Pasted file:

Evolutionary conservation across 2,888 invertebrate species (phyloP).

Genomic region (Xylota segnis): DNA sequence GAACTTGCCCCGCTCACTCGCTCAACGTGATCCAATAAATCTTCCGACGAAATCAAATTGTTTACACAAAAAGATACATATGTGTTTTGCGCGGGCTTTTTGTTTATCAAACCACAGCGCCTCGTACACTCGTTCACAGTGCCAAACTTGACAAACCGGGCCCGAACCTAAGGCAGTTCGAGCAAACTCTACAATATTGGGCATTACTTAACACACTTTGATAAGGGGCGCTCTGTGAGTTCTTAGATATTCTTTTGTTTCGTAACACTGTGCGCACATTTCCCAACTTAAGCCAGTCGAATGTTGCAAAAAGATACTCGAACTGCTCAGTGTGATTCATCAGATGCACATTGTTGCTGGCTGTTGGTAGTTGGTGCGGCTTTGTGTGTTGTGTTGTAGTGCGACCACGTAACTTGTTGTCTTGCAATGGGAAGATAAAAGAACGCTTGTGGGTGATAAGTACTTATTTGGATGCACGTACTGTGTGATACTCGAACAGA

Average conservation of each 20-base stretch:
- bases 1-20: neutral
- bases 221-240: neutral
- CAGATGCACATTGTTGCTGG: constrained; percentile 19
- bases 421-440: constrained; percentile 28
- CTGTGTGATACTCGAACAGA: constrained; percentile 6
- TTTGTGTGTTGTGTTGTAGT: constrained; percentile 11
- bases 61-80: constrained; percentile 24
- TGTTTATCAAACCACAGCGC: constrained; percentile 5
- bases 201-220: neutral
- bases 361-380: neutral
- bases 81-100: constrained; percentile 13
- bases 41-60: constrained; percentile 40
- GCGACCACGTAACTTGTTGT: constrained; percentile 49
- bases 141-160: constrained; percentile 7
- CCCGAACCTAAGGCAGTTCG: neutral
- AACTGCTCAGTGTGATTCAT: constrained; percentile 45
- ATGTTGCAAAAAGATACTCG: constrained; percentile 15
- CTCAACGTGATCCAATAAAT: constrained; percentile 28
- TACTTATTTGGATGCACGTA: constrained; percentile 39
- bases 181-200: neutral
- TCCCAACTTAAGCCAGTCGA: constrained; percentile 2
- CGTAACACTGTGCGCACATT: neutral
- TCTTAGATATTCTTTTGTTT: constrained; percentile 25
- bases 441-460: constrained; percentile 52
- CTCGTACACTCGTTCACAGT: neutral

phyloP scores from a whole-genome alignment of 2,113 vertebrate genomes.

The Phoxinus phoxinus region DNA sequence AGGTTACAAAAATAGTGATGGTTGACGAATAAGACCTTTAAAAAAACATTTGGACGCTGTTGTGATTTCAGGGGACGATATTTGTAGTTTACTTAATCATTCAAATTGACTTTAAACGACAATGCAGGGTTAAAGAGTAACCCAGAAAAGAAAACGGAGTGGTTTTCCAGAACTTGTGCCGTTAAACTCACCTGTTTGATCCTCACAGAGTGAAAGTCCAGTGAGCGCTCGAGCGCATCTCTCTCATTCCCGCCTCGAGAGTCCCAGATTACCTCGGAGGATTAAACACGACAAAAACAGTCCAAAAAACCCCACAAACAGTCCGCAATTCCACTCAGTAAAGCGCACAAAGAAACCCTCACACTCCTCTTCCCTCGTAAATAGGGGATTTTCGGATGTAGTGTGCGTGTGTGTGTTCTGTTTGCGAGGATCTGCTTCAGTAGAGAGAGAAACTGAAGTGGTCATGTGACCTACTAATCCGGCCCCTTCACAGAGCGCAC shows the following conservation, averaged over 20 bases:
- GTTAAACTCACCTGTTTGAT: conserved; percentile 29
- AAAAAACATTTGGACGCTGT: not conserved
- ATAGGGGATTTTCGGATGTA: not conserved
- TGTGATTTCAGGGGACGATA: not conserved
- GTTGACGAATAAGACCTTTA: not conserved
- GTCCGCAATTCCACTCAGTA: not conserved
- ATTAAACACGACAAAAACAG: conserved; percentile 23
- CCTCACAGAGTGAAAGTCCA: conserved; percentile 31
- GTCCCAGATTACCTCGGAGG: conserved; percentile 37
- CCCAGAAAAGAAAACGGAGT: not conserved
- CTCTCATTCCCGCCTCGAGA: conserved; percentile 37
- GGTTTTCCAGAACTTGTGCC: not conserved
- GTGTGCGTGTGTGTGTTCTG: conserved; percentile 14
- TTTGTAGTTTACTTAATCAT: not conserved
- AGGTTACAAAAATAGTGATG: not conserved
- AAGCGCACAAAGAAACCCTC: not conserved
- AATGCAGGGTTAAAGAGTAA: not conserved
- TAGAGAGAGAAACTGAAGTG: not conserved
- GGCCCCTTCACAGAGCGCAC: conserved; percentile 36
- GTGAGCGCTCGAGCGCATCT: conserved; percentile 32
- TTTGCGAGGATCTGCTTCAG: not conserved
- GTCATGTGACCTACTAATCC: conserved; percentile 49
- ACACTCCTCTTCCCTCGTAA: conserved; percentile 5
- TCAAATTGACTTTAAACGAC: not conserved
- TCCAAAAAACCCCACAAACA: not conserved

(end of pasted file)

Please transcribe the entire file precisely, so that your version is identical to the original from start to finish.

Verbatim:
Evolutionary conservation across 2,888 invertebrate species (phyloP).

Genomic region (Xylota segnis): DNA sequence GAACTTGCCCCGCTCACTCGCTCAACGTGATCCAATAAATCTTCCGACGAAATCAAATTGTTTACACAAAAAGATACATATGTGTTTTGCGCGGGCTTTTTGTTTATCAAACCACAGCGCCTCGTACACTCGTTCACAGTGCCAAACTTGACAAACCGGGCCCGAACCTAAGGCAGTTCGAGCAAACTCTACAATATTGGGCATTACTTAACACACTTTGATAAGGGGCGCTCTGTGAGTTCTTAGATATTCTTTTGTTTCGTAACACTGTGCGCACATTTCCCAACTTAAGCCAGTCGAATGTTGCAAAAAGATACTCGAACTGCTCAGTGTGATTCATCAGATGCACATTGTTGCTGGCTGTTGGTAGTTGGTGCGGCTTTGTGTGTTGTGTTGTAGTGCGACCACGTAACTTGTTGTCTTGCAATGGGAAGATAAAAGAACGCTTGTGGGTGATAAGTACTTATTTGGATGCACGTACTGTGTGATACTCGAACAGA

Average conservation of each 20-base stretch:
- bases 1-20: neutral
- bases 221-240: neutral
- CAGATGCACATTGTTGCTGG: constrained; percentile 19
- bases 421-440: constrained; percentile 28
- CTGTGTGATACTCGAACAGA: constrained; percentile 6
- TTTGTGTGTTGTGTTGTAGT: constrained; percentile 11
- bases 61-80: constrained; percentile 24
- TGTTTATCAAACCACAGCGC: constrained; percentile 5
- bases 201-220: neutral
- bases 361-380: neutral
- bases 81-100: constrained; percentile 13
- bases 41-60: constrained; percentile 40
- GCGACCACGTAACTTGTTGT: constrained; percentile 49
- bases 141-160: constrained; percentile 7
- CCCGAACCTAAGGCAGTTCG: neutral
- AACTGCTCAGTGTGATTCAT: constrained; percentile 45
- ATGTTGCAAAAAGATACTCG: constrained; percentile 15
- CTCAACGTGATCCAATAAAT: constrained; percentile 28
- TACTTATTTGGATGCACGTA: constrained; percentile 39
- bases 181-200: neutral
- TCCCAACTTAAGCCAGTCGA: constrained; percentile 2
- CGTAACACTGTGCGCACATT: neutral
- TCTTAGATATTCTTTTGTTT: constrained; percentile 25
- bases 441-460: constrained; percentile 52
- CTCGTACACTCGTTCACAGT: neutral

phyloP scores from a whole-genome alignment of 2,113 vertebrate genomes.

The Phoxinus phoxinus region DNA sequence AGGTTACAAAAATAGTGATGGTTGACGAATAAGACCTTTAAAAAAACATTTGGACGCTGTTGTGATTTCAGGGGACGATATTTGTAGTTTACTTAATCATTCAAATTGACTTTAAACGACAATGCAGGGTTAAAGAGTAACCCAGAAAAGAAAACGGAGTGGTTTTCCAGAACTTGTGCCGTTAAACTCACCTGTTTGATCCTCACAGAGTGAAAGTCCAGTGAGCGCTCGAGCGCATCTCTCTCATTCCCGCCTCGAGAGTCCCAGATTACCTCGGAGGATTAAACACGACAAAAACAGTCCAAAAAACCCCACAAACAGTCCGCAATTCCACTCAGTAAAGCGCACAAAGAAACCCTCACACTCCTCTTCCCTCGTAAATAGGGGATTTTCGGATGTAGTGTGCGTGTGTGTGTTCTGTTTGCGAGGATCTGCTTCAGTAGAGAGAGAAACTGAAGTGGTCATGTGACCTACTAATCCGGCCCCTTCACAGAGCGCAC shows the following conservation, averaged over 20 bases:
- GTTAAACTCACCTGTTTGAT: conserved; percentile 29
- AAAAAACATTTGGACGCTGT: not conserved
- ATAGGGGATTTTCGGATGTA: not conserved
- TGTGATTTCAGGGGACGATA: not conserved
- GTTGACGAATAAGACCTTTA: not conserved
- GTCCGCAATTCCACTCAGTA: not conserved
- ATTAAACACGACAAAAACAG: conserved; percentile 23
- CCTCACAGAGTGAAAGTCCA: conserved; percentile 31
- GTCCCAGATTACCTCGGAGG: conserved; percentile 37
- CCCAGAAAAGAAAACGGAGT: not conserved
- CTCTCATTCCCGCCTCGAGA: conserved; percentile 37
- GGTTTTCCAGAACTTGTGCC: not conserved
- GTGTGCGTGTGTGTGTTCTG: conserved; percentile 14
- TTTGTAGTTTACTTAATCAT: not conserved
- AGGTTACAAAAATAGTGATG: not conserved
- AAGCGCACAAAGAAACCCTC: not conserved
- AATGCAGGGTTAAAGAGTAA: not conserved
- TAGAGAGAGAAACTGAAGTG: not conserved
- GGCCCCTTCACAGAGCGCAC: conserved; percentile 36
- GTGAGCGCTCGAGCGCATCT: conserved; percentile 32
- TTTGCGAGGATCTGCTTCAG: not conserved
- GTCATGTGACCTACTAATCC: conserved; percentile 49
- ACACTCCTCTTCCCTCGTAA: conserved; percentile 5
- TCAAATTGACTTTAAACGAC: not conserved
- TCCAAAAAACCCCACAAACA: not conserved